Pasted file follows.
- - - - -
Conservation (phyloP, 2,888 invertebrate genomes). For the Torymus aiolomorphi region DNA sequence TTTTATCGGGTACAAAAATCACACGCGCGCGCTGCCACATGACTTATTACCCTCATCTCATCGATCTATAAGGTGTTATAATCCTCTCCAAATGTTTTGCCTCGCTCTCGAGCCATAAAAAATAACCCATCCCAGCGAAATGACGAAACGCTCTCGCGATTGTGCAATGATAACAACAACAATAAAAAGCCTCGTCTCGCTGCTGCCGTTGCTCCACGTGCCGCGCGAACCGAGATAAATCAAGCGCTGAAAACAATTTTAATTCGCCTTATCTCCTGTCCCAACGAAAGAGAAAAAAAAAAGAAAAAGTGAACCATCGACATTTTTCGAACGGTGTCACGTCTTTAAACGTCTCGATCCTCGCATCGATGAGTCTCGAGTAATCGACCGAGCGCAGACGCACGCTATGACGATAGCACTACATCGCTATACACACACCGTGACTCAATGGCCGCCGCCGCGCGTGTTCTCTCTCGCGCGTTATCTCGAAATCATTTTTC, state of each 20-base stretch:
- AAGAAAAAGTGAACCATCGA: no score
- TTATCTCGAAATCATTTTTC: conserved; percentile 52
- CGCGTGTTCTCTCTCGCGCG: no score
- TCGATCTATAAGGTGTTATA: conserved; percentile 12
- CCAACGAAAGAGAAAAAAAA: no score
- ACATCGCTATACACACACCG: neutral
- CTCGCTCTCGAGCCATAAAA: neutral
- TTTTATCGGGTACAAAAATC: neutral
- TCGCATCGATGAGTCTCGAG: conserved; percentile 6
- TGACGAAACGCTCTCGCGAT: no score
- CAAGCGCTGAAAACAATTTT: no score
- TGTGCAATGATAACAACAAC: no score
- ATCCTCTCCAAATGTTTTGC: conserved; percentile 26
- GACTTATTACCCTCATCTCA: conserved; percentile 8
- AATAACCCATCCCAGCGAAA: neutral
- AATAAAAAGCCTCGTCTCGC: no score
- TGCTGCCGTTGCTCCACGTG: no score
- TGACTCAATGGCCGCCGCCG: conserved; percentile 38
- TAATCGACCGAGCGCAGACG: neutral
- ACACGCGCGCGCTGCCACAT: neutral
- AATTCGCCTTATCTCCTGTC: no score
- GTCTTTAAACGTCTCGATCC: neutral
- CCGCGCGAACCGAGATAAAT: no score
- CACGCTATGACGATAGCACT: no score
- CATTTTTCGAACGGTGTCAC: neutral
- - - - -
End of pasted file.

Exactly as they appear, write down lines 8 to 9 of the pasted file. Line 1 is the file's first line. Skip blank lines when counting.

- CTCGCTCTCGAGCCATAAAA: neutral
- TTTTATCGGGTACAAAAATC: neutral